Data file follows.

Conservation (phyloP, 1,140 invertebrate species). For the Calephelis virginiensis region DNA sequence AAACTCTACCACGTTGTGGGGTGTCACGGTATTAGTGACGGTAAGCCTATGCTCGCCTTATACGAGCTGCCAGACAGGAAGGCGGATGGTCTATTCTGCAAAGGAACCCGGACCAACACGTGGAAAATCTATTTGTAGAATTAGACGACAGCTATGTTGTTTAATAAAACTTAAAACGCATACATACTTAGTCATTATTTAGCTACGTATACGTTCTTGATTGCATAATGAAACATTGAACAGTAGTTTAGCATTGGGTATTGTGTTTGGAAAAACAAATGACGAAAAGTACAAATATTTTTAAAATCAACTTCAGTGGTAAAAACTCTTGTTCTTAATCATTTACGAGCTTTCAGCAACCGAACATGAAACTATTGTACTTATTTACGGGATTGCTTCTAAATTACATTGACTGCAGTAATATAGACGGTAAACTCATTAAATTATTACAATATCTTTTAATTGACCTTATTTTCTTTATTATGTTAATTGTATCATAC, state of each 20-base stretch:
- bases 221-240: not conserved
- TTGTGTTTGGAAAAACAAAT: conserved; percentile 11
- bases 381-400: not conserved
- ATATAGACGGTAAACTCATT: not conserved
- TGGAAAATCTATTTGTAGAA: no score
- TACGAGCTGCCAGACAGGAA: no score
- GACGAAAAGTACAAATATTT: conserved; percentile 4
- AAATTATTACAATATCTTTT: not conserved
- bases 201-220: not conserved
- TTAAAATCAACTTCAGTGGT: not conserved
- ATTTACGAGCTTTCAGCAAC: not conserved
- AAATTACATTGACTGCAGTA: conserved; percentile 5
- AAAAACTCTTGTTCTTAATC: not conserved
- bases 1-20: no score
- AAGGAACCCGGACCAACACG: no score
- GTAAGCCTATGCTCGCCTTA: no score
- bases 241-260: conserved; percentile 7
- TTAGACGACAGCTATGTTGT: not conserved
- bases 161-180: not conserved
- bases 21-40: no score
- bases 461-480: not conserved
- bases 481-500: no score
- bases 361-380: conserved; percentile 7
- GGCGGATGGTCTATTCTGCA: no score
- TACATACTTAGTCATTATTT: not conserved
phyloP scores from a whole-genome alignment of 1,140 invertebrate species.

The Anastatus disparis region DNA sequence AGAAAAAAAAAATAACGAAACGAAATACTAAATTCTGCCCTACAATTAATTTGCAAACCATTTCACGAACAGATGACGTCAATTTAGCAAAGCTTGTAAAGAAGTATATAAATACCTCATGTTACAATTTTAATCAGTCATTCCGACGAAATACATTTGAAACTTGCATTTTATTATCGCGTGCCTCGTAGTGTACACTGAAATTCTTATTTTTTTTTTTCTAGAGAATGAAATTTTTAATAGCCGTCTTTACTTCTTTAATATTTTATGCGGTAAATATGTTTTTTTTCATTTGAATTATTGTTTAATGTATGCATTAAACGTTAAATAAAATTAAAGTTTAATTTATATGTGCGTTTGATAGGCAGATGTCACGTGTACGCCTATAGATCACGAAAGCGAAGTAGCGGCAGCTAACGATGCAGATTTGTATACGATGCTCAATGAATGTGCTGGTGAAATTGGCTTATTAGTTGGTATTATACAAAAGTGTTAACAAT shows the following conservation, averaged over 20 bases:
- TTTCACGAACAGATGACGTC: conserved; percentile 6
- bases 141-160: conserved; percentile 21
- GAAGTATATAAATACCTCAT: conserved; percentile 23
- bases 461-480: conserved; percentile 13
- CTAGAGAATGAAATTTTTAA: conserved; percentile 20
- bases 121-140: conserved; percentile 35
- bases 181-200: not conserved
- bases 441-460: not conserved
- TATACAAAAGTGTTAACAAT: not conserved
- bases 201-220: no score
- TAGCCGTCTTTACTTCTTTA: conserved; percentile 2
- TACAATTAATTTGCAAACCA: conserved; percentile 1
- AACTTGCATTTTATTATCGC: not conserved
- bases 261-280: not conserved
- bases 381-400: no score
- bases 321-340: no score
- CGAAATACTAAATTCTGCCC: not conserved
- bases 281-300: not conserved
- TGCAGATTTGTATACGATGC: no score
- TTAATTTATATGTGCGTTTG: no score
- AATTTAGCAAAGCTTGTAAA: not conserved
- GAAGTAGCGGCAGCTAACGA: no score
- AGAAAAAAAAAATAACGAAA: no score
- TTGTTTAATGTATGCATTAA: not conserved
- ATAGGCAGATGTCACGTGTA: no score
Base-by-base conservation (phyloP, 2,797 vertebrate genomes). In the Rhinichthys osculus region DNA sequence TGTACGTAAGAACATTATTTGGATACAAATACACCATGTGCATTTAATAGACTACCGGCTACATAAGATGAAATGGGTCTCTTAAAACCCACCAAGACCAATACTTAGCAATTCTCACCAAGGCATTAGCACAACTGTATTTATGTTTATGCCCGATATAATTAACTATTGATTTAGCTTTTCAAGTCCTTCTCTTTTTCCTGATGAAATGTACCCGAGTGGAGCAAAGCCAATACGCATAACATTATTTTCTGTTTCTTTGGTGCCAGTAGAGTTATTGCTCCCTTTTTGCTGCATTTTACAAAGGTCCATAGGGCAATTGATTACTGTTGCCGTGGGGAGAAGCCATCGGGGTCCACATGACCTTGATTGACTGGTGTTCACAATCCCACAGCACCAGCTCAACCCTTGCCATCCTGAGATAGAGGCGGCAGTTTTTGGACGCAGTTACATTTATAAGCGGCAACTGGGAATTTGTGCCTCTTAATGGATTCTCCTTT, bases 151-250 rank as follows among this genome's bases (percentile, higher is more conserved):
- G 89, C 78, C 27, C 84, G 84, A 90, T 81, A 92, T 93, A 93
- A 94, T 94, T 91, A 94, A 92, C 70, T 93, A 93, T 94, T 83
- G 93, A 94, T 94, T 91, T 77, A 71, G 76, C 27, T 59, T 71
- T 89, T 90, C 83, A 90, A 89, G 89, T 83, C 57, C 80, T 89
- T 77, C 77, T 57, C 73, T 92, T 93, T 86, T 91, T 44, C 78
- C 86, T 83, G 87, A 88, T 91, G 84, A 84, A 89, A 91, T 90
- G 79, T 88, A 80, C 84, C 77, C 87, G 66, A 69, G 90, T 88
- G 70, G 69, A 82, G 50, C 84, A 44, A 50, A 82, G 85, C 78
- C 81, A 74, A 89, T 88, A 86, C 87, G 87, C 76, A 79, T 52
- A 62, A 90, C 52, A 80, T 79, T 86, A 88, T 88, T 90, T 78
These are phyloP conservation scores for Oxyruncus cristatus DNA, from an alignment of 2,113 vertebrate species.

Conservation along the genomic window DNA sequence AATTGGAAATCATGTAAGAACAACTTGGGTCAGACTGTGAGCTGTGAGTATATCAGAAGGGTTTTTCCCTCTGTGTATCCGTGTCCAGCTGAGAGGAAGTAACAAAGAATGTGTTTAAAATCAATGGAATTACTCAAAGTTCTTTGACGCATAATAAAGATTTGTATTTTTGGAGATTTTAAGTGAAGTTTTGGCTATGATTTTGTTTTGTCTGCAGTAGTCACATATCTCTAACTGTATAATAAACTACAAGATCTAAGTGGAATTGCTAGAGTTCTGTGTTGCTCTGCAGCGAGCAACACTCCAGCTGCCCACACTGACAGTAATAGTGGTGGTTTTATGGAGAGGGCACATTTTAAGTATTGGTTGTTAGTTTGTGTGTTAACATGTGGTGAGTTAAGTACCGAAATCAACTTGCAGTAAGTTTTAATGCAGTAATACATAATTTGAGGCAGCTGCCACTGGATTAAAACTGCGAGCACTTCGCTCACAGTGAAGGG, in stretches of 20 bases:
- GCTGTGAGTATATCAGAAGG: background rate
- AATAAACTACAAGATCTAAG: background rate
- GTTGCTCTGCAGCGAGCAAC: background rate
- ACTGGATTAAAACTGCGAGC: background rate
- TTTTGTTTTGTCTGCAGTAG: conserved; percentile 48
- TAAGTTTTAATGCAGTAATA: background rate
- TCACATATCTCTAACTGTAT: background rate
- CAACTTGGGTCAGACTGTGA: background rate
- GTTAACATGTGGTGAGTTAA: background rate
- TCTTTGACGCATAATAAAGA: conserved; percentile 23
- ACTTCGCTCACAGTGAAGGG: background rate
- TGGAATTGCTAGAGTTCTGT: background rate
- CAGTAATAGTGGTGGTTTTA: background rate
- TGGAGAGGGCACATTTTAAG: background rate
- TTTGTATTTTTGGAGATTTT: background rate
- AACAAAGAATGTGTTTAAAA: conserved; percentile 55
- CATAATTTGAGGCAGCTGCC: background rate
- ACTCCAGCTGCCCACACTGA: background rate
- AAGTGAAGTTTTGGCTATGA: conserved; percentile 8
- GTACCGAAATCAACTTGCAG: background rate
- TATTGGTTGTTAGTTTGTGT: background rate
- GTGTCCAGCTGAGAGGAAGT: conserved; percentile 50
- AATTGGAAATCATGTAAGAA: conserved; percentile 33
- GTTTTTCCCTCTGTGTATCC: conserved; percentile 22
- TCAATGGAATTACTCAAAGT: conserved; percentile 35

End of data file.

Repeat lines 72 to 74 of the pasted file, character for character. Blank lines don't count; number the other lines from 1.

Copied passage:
- TAAGTTTTAATGCAGTAATA: background rate
- TCACATATCTCTAACTGTAT: background rate
- CAACTTGGGTCAGACTGTGA: background rate